Capacity development planning for national AIDS coordinating bodies


The objective of capacity development planning with a national coordinating body, such as national AIDS commissions (NACs), is to design and implement a process to strengthen capacities in national coordination, communication, and monitoring and evaluation. The intended results are greater national ownership; resilient, accountable and transparent systems; and effective and efficient approaches for the monitoring and evaluation of national strategies by national entities.

National coordinating bodies capacities

The capacities required by NACs to effectively and efficiently act as the custodians of national strategic plans (NSPs) as part of a coordinated multisectoral approach include:

1. Coordination: coordination among national and local government, civil society organizations, key populations and the private sector is central to the achievement of NSPs through a multisectoral approach. Coordination activities include the ability to carry out joint stakeholder planning, advocacy activities, sector meetings, mentoring and joint review visits.

2. Communication: communication strategies and campaigns aligned to NSPs that have clear target audiences at local, regional and national levels, and relevant messages for identified key populations, are crucial to the response. NACs also need to have effective communication skills to negotiate with, motivate and represent the various sectors involved in HIV/AIDS.

3. Legal framework: the national legal framework can hinder the full implementation of NSPs. NACs should have the capacity to carry out legal environmental assessments and to work with government to create an enabling environment for the implementation of the approach, in consultation with civil society organizations and key populations.

4. Policy engagement: NACs need to work in collaboration with other key partners, including technical working groups, to review national policies and update these in line with current international best practice. Policy focus should include gender, human rights, discrimination and stigma, and support to people living with HIV and key populations.

5. Resource mobilization: resource mobilization at international, national and provincial levels ensures the financial sustainability of NSPs. NACs need the ability to cost national plans, monitor all donor funding within the country and identify gaps and overlaps to maximize resources.

6. Monitoring and evaluation: monitoring and evaluation (M&E) of the national strategy using one harmonized M&E framework is key to national responses. NACs need to be able to map all activities being implemented within the country and to source and analyse data from all implementing sectors. National strategic plans should be supported by a national M&E plan. NACs need capacity to update and harmonize the M&E plan and should have national M&E guidelines, a database to collect verified data from all sectors, systems for analysing the data and processes for evaluating the national strategy.

7. Risk management: risk management is key to identifying the risks that may hinder full achievement of NSPs. NACs should possess the capacity to assess the environment and identify both programmatic and financial risks and ways to mitigate these.

8. Governance: good governance includes being responsible and accountable as a national coordinating body to the other sectors within the country and developing robust, resilient and sustainable systems, with effective oversight.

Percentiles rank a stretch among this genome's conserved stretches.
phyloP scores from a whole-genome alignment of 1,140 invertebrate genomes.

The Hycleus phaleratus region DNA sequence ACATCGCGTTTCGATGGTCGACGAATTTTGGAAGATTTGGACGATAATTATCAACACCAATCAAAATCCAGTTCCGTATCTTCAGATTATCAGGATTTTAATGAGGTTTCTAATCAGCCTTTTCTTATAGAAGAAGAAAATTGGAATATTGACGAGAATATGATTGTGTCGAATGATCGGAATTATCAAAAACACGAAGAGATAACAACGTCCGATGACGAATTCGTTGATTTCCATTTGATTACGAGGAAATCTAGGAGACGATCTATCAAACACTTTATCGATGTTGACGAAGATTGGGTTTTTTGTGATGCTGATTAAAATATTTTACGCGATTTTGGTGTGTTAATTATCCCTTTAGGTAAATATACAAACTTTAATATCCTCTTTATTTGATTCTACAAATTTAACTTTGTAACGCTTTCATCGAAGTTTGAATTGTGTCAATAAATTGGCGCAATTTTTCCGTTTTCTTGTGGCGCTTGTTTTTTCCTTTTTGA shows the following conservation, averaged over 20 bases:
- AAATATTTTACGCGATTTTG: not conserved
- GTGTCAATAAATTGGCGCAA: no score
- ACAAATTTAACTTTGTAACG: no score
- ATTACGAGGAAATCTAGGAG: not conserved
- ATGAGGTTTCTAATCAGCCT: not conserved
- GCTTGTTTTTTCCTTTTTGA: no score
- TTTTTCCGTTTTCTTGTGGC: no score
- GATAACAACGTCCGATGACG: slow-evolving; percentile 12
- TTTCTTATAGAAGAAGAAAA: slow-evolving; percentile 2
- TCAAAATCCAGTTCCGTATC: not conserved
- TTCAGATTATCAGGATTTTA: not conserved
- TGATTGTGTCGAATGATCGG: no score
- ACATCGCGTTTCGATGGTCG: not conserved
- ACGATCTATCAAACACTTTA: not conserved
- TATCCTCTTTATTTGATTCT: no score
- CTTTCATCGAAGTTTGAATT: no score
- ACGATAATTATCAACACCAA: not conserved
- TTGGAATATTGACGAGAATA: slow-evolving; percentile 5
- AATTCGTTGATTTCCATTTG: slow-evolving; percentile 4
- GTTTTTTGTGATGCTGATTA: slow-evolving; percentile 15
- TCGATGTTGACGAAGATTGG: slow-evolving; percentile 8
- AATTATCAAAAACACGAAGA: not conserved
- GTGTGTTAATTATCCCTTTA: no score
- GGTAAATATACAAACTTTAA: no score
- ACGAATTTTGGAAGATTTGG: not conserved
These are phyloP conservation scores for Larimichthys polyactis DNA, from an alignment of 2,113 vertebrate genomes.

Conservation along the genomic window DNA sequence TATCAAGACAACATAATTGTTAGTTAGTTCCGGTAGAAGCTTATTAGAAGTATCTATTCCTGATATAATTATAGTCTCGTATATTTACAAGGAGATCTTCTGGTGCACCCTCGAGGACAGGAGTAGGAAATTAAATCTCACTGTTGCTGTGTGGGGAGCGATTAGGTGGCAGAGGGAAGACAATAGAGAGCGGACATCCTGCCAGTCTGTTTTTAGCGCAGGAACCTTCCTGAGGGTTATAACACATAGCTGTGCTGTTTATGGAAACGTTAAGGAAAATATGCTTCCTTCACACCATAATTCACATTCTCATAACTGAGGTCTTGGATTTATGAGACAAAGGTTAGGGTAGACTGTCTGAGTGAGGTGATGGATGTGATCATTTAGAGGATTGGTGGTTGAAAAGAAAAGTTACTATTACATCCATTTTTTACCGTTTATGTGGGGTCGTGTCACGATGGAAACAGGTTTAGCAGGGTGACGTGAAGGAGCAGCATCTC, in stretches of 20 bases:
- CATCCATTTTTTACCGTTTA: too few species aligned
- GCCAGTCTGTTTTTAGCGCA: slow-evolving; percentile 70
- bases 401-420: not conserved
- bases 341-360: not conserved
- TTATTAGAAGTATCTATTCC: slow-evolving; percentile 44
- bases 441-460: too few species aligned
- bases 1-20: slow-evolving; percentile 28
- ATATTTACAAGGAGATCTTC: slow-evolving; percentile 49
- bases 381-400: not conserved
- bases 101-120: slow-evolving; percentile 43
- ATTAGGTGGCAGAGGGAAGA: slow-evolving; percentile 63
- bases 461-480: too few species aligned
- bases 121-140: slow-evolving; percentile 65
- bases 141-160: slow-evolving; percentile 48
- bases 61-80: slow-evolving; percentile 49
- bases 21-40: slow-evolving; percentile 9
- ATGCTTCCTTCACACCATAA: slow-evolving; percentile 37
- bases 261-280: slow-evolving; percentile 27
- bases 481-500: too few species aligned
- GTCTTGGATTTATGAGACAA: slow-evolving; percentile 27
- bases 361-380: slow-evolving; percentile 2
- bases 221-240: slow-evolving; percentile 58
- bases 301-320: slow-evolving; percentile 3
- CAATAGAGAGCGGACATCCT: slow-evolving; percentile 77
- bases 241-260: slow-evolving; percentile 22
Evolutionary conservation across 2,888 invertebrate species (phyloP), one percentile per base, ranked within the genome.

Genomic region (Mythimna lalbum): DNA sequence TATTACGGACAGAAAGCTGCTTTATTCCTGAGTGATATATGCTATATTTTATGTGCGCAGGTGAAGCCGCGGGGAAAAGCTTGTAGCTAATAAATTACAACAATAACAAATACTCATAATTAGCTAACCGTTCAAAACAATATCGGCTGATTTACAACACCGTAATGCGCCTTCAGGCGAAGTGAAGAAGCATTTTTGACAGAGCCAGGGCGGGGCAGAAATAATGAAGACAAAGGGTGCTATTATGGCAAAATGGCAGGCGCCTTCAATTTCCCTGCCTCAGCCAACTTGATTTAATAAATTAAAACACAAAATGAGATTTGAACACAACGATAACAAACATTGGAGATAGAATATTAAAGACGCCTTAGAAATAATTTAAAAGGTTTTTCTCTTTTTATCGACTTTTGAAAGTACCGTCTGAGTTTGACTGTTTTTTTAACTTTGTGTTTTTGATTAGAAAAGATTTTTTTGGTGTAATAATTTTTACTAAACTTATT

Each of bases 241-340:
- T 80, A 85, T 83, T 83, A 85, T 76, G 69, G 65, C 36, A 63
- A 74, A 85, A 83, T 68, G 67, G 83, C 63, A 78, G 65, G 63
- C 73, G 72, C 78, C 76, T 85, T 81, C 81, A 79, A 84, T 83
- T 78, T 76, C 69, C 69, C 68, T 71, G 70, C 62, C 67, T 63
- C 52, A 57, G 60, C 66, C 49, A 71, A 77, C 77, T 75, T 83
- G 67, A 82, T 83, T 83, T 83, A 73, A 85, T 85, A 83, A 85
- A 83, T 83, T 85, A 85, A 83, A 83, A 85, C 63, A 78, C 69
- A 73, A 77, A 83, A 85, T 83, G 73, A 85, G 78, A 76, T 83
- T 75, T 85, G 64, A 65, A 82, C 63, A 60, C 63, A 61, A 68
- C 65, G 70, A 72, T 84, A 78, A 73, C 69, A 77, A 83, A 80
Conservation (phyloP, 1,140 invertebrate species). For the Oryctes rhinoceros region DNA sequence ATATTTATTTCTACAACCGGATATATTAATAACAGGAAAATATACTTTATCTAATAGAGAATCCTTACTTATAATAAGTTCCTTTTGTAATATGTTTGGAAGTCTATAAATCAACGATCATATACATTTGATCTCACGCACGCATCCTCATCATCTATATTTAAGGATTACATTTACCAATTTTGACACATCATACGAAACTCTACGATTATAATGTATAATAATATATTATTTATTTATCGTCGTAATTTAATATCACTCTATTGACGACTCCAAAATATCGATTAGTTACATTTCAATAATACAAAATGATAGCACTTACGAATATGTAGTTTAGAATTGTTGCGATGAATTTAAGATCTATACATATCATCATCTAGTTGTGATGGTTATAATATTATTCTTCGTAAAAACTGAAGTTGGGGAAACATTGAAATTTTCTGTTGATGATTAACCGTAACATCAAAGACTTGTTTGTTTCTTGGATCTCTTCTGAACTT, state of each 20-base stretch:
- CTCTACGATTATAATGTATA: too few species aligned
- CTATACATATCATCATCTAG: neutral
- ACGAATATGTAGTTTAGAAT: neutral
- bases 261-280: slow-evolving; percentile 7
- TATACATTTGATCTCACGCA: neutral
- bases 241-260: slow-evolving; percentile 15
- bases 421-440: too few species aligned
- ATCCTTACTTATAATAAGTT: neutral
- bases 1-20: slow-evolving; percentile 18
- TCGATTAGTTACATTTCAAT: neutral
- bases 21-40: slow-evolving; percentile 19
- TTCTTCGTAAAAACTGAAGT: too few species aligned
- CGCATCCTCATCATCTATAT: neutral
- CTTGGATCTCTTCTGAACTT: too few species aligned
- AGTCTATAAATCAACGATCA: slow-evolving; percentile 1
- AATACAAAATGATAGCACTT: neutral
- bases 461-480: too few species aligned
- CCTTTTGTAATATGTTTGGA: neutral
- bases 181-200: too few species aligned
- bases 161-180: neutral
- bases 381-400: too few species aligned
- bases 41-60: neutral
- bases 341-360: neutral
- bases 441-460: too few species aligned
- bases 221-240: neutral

9. Financial management: although most NACs do not usually directly implement health activities, they do manage funds. As such, they need strong financial management and systems aimed at mitigating risk and ensuring that they are accountable to country stakeholders.

10. Human resources: NACs need skilled human resources to reflect the roles that they play in coordination, communication and law, rights and policy engagement. Staff performance needs to be monitored through staff performance systems, and staff need clear roles and responsibilities.

11. Programme management: capacity in programme management includes the ability to facilitate national and sectoral work planning, developing the capacity of civil society organizations or other groups working in the country, partner selection and contracting, and monitoring and reporting.

12. Procurement: NACs need the capacity to carry out procurement for non-health products and to select and contract technical assistance. There is a need for procurement policies, procedures, oversight and procurement plans.

UNDP’s Approach

UNDP supports national AIDS coordinating bodies to establish and implement capacity development plans to provide a framework to:

  • ensure a clear vision and structure to coordinate, monitor and evaluate the national strategy
  • coordinate and represent all the key sectors operating within the country
  • strengthen policies and guidelines to meet the country’s needs, in line with the national strategy
  • develop good-quality products and services to respond to the needs of stakeholders and key populations.


UNDP has developed and tested the Capacity Assessment and Planning Tool for NACs, which can be amended to suit the country context as required. UNDP provides guidance and support to participatory capacity-planning processes, which lead to a more country-led capacity development work plan. Strong coordination is key to an efficient and effective response and is required for the successful implementation of national strategies. Capacity development plans for national coordinating bodes should identify coordination challenges, both internally and at national and district levels, and should also identify the sectors working within the response, mapping these and monitoring and evaluating all partners and their roles.